December 30, 2006

New Year Weekend

When I was younger and an older person said "time just flies by", or "where did this year go" I would secretly sneer and wonder why they weren't just living in the moment.

The time has come for me to apologize to the older folks I poked fun at and tell them I have joined the MHTF Club. (My How Time Flies).

This year has been a rousing success for me. There was a move of residence, a closure of a home business, a new job. I look at the year as a success because it was full of challenge and respect and encouragement and healing and quarrels and music and lots of freckles and love.

I have a hard time believing that a new year will begin in a couple days. So long, 2006, the best year of my life so far. I look forward to the adventures in 2007.

Life Is Up and Down

Actually life isn't up and down, the motion we experience is in the way we perceive what life throws our way.

That roller coaster ride in the gut can be a good thing.

We are adapting and changing and growing every day. Every minute.

Sometimes we don't like the circumstances, but how we deal with changes helps us mature and advance. The teeter totter ride is up and down, and at least some of the time we are riding even and in balance. Time to catch your breath and hang on for the rest of the ride.

At least that's how I see it. I will be the first to admit that I am womanly, an adult female. But I have so much to learn.

Most of the time I enjoy the ride.

December 27, 2006

December 26, 2006

The Female Brain

Gee, I wonder what is in the male brain??????

December 25, 2006

Merry Christmas

December 24, 2006

Sharing And Caring

Found in the comments on Crazy Bird's post "Remembering My Uncle Al":

"I remembered that as we were growing up, having a father who was schizoid and abusive to his wife and children, a man who also left us high and dry on more than one occasion. Uncle Al would send Mom money for food and clothes, rent, and we were his church that was his place of tithing."

I think this is a great way to think about sharing what we have with someone who has a need; this is the first description of tithing that sounds reasonable to me. To participate in life and share willingly without regret and without expectation of anything in return.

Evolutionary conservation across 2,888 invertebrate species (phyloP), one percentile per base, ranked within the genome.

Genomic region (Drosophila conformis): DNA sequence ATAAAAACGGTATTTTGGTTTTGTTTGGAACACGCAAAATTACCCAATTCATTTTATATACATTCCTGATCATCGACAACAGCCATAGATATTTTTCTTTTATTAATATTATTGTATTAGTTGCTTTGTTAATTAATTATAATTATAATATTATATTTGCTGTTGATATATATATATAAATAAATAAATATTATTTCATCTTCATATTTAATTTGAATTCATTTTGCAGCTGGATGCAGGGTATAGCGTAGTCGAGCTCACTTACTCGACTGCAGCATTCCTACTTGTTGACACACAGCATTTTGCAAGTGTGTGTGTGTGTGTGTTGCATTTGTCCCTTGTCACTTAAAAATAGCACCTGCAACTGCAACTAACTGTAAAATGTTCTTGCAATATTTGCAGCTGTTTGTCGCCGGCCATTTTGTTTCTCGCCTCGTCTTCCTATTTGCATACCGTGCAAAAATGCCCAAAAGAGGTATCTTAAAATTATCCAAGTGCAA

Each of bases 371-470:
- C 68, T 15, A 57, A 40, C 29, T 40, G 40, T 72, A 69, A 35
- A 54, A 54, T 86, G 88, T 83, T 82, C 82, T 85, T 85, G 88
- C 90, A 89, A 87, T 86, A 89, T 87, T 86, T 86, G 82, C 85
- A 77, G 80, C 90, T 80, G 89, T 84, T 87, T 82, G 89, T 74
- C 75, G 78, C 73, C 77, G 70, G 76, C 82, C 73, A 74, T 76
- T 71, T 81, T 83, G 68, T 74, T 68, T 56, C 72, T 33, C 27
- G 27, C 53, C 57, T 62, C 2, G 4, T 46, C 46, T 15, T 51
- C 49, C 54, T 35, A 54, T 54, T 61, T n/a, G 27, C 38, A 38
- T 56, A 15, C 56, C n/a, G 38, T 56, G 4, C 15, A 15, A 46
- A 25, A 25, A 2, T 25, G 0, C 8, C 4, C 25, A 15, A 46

Thanks, Chuck, for posting the entire comment.

December 23, 2006

Sweetness and Delight

Sounds from the kitchen. Sweet boyfriend must be making bread. Love that bread.

Then he comes up behind me and says, "Close your eyes". I did.

Sweet boyfriend takes my hand and puts it on something cold. Hmmm.

"Take a bite". I did.

Wow!! Like love nectar to the senses!!

Sweet boyfriend made us a batch of fudge. Wow!!

Can't stop saying that.

The reason this is so monumental is that for almost four months we have had no refined sugar, artificial sweeteners, or refined "enriched" flour in our house. The only sweetener I have used is honey and very little of that.

The fudge is delicious. More than a special treat. That is the actual pic of the plate of fudge.

What could the ingredients be in this awesome fudge without sugar???

Sweet boyfriend JamesRaven will share the recipe. Thank you, sweetheart.

Howdy howdy, y'all. Here's my recipe. Fiddle with it anyway you want, it's almost impossible to screw up, unless you forget it on the stove and fry the carob:

1 10 oz package Sunspire Brand Vegan Carob Chips
1 cup natural peanut butter
1/4 cup pure honey
1/2 cup milk

Mix together, and put on low heat until melted.
Pour into 8" x 8" pan
Garnish with chopped sunflour seeds, or chopped peanuts, or Grape Nuts

I put it in the freezer to harden, then after a half-hour it's ready.

Mega Yummy, and zero sugar.

December 22, 2006

The Bend In The Road

Again and again we have decisions to make.

Do I take the easy way and follow the bend in the road, or do I take the more difficult climb over the rocky muddy terrain through the fog?

Hmmmm. Decisions. Decisions.

The fact that there is a bend in the road is enough for some people. That is enough change and discomfort to just follow the darn bend in the road.